John Loesing and his wife enjoy a piece of cake, while watching the frivolity unfold around them. John was very nice, but at times he might have been a little too low-key on the air.

I put down the camera for this group shot. That’s me on the far left, next to Arlene Ross, Gary Slawitschka, and Henry Rosenberg (videotape editor). Arlene’s future husband, director Dan Roujansky, is in the front. Can you guess which people in this picture are stoned?

Yeah, stoned. In those days, nearly everybody smoked pot, and the ones that didn’t, tolerated it. It was a generational thing that could never happen in this day and age. It was amazingly open, not just at parties such as this one, but all around the station as well. I think that’s going to be the subject of my next post.

Monday, November 10, 2008

Klaas Dismissed

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Was it Larry Klaas’ ego that got him fired? Was it an alleged demand for more money? Or was it that Dick Descutner (our news director) simply wanted to make a change, and Barbara Sloan gave him just that opportunity? It all depends on whom you ask.

There were mixed feelings around the station when we learned Klaas was being ousted. He had his supporters, led by producer Arlene Ross. There were also people who felt a sense of liberation when word filtered down. Klaas was stunned by the dismissal, and told The Miami News’ Tom Jicha he was considering retiring from broadcasting. Obviously he reconsidered, and made a new start (albeit a little rocky) at KGUN in Tucson

Everyone in the newsroom had a Larry Klaas story to tell. If he was having a bad day, you knew it. In 1981, when my father was dying, I told producer Jerry Fisher that I might need to take a few days off. Klaas sat me down the next day, and in a stern voice, asked me why I told Jerry and not him. (This was before I became a producer. I was still a lowly Chyron operator/film archivist). Well, Larry, it was late and Jerry was still at the station, working on her nightly discrepancy report. You were gone for the night. Sorry I stepped on your toes, big guy. Show a little compassion for a guy whose dad is dying, will ya?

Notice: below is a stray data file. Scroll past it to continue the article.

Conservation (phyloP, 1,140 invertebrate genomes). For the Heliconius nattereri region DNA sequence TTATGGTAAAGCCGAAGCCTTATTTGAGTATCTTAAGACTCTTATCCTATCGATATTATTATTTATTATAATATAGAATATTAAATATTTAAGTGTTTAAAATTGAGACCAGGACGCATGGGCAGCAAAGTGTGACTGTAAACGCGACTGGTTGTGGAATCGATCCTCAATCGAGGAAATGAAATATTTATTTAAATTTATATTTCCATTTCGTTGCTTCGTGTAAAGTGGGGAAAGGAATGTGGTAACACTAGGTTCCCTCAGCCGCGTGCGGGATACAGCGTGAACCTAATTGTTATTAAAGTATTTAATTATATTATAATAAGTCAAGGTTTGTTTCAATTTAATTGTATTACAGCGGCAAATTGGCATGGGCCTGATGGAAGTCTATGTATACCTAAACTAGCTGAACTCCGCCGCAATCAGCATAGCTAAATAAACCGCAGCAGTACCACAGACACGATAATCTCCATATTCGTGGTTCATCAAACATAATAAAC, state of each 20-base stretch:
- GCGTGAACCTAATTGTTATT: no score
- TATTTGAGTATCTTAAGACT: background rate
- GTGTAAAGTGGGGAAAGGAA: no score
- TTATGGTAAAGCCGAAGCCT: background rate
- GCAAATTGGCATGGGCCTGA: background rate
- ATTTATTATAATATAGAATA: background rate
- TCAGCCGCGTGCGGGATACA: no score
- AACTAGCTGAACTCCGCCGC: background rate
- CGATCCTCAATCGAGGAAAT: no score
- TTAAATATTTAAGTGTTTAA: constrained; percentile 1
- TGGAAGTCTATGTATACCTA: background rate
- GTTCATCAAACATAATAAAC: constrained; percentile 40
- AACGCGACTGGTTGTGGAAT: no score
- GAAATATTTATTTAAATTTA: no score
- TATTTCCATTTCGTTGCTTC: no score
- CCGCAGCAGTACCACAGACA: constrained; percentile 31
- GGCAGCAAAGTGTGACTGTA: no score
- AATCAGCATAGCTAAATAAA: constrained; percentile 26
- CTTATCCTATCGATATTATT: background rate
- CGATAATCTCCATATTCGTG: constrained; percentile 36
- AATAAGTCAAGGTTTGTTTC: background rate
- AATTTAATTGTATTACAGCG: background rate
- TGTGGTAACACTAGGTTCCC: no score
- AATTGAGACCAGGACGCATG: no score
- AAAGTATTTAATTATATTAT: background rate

Yet I liked Larry. He was quick to criticize, but unlike a lot of managers, he would also tell you when you did a good job. I wished him well, and I meant it.

You’ll notice in Tom Jicha’s article that Descutner “found” Larry’s replacement, Barbara Sloan, through a five-second lead-in on another reporter’s audition tape. That was sort of how it went down, but it wasn’t Descutner who found her. The reporter on that tape was a former colleague of mine at WNWS, prior to my coming to Channel 6. He and I had something in common: both of our lives changed on March 17, 1980. Someday soon I’ll tell you that story.

Saturday, November 1, 2008

A Producer's Nightmare: The Critique!

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One week after taking on the responsibility of Managing Editor, Larry Klaas started a new Channel 6 tradition: critiquing (or was it nitpicking?) the previous night’s newscast. Klaas (who was Larry #1 in a succession of three Larry’s that would be in charge of the news in the ‘80s) usually made an effort to be fair, but everyone who’s ever been around a live program knows that things can, and do, go wrong. All the Monday Morning Quarterbacking in the world won’t change that fact. I would take Larry #1’s critiques over Larry #2’s any day. (Larry #2 was a real piece of work, and even though he’s no longer alive to defend himself, I’m going to have to tell his story eventually.)

It’s nice to see the names of my old friends Nick Bogert (Mr. Cubs fan), Natalie Segal, Marianne Murciano, Dave Levine (who taught me a lot about conversational writing), Frank Lasko, Bill Lobean, and others. I was fortunate to run into both Bogert and Segal in the past few years.

While The Ten O’Clock News may have been a joke on some fronts, we had some talented folks who gave their all day in and day out. That’s why critiques can be so demoralizing. It’s great to get feedback, but you’ll notice there’s no criticism of the anchorman in here. I do agree with a lot that Larry #1 said (and not just his praise of my crafty Chyron work). We did need to pay more attention to things such as half track and match cuts. The best critiques are the ones that offer solutions and not just criticism. Little did we know it at the time, but things would get a whole lot worse, before they’d get any better.